In a statement responding to the backlash, Van Daele and Russell refer to themselves “gender traitors” (a reference to the harsh treatment of LGBTQ individuals in Gilead) and call on critics to take action to fight oppression rather than fixate on a photograph.
“What’s sad is that everyone is REACTING exactly as expected — just like in Gilead — and missing the opportunity to think for themselves, to educate themselves and become ENGAGED ACTIVISTS instead of simply keyboard warriors. We’d love to see you out in the streets participating in women’s marches, supporting equal rights for everyone regardless of their sexual orientation and so many other important causes, instead of sitting here scrolling through Instagram, knee-jerking your way through comments.
“So you’re correct — it’s gross, disgusting, and a horrible reality that is rampantly becoming more ‘real’ in the world day by day – and comment by comment. There’s no more ‘us’ — only division and hatred, and no more curiosity to learn, to help, to actively become engaged in correcting humanity's breakdown instead of instantly ATTACKING. Congrats for adding to that today! WHY exactly are you offended? Have you asked yourself? And what are you actively doing about it IN THE REAL WORLD? We’re thrilled that this is starting a conversation! THANK YOU for being moved by an issue that deserves much, much more attention.
The straights are not okay pic.twitter.com/jm7Ody6yY4— Caitlin Van Horror ⚰️ (@HelloCVH) October 3, 2019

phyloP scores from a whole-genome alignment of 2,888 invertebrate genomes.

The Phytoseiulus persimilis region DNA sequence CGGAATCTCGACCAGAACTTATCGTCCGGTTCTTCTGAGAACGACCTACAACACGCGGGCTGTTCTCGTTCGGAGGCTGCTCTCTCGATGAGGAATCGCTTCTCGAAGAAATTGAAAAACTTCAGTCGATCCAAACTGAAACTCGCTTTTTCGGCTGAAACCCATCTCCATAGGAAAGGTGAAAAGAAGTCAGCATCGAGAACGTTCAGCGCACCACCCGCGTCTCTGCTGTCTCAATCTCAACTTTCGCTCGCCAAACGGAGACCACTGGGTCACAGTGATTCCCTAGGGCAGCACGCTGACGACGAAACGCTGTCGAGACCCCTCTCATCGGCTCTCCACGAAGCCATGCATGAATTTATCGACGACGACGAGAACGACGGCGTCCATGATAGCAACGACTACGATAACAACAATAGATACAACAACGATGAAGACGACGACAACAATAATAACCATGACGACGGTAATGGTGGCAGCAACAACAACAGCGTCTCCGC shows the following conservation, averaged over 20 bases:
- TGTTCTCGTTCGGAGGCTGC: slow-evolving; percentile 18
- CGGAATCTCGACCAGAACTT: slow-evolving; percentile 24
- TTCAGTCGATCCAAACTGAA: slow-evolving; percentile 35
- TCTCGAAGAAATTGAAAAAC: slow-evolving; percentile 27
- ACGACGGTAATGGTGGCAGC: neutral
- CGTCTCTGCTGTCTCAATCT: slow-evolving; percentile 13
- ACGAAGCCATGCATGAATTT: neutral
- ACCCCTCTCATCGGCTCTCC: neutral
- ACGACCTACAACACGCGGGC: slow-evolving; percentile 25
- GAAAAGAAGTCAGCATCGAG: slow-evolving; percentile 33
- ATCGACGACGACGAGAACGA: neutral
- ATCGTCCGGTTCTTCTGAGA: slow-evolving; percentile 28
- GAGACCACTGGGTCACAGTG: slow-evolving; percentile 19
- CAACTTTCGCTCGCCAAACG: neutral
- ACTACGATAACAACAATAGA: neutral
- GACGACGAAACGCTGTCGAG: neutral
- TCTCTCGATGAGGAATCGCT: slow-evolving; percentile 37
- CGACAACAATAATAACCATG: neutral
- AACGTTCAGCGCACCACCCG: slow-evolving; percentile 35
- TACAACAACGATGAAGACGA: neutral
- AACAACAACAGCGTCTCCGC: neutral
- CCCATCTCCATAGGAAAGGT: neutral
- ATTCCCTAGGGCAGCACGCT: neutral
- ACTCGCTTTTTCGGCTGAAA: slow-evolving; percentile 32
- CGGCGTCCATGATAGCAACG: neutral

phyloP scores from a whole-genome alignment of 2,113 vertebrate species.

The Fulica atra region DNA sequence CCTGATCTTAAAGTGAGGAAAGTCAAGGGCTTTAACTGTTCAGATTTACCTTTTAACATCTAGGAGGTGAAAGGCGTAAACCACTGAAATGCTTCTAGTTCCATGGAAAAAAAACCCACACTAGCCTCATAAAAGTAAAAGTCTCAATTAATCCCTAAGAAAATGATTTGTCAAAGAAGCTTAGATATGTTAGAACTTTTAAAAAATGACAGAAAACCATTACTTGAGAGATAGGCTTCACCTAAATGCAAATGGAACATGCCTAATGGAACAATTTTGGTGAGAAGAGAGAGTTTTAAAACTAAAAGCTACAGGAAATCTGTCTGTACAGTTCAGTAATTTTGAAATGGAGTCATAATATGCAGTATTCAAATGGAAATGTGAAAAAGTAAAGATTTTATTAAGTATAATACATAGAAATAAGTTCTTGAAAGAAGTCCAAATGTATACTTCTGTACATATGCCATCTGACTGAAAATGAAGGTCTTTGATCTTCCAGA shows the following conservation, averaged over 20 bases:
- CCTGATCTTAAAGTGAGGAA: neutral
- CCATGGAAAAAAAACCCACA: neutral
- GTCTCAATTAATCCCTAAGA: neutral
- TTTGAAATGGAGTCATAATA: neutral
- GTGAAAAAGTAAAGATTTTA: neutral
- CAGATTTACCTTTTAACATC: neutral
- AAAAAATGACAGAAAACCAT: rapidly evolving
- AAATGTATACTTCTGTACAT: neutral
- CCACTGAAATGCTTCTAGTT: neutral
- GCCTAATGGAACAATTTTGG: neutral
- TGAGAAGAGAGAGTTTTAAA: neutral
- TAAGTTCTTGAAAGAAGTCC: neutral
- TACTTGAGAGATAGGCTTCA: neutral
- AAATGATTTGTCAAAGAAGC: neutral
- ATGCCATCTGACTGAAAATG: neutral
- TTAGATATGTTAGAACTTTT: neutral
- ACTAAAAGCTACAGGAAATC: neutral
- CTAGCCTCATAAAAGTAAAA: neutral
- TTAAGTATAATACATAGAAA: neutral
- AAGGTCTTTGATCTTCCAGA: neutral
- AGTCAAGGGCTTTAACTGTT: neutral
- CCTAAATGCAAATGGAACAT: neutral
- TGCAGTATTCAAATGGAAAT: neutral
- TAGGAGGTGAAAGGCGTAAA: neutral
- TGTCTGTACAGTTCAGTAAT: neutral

People out here having Handmaid’s Tale themed birthday parties and photoshopping Handmaids into their wedding photos...— Spaghetti Mike (@SpaghettiMike) October 3, 2019
We are living in an actual nightmare. pic.twitter.com/ilx83WkHc5
The Handmaid’s Tale wedding photo thing was a Bansky-style stunt, guys. They were trying to raise awareness of, uh, society and stuff— Mara “Get Rid of the Nazis” Wilson (@MaraWilson) October 3, 2019
“And don’t forget — if this had been a happy couple surrounded by superheroes like Batman and Superman, you wouldn’t have even stopped scrolling to comment. June [the character played by Elisabeth Moss in the series] — along with every fighting handmaid or human in the midst of struggle and oppression — is the ultimate superhero.”
While the red robes and white bonnets featured on the show have been co-opted by many women’s rights activists, the popularity of The Handmaid’s Tale has also ushered in “sexy” handmaid Halloween costumes — which were pulled last year following complaints — and controversial party themes. Just as Kylie Jenner got heat this summer for wearing a handmaid-inspired costume for a friend’s birthday party, criticism continues to stream in for the wedding shoot.
“The tone deafness of referencing a show where women are literal property in wedding photos is pretty damn bad,” wrote one commenter on the Van Daele & Russell Facebook page. “The tone deafness of taking photos of a hetero wedding in front of the wall that in the show is where they leave people who commit ‘crimes’ such as homosexuality to hang on display as a warning to others is astounding.”
“Everyone loves a good witch hunt,” says Van Daele. “Apparently today we are their witch.”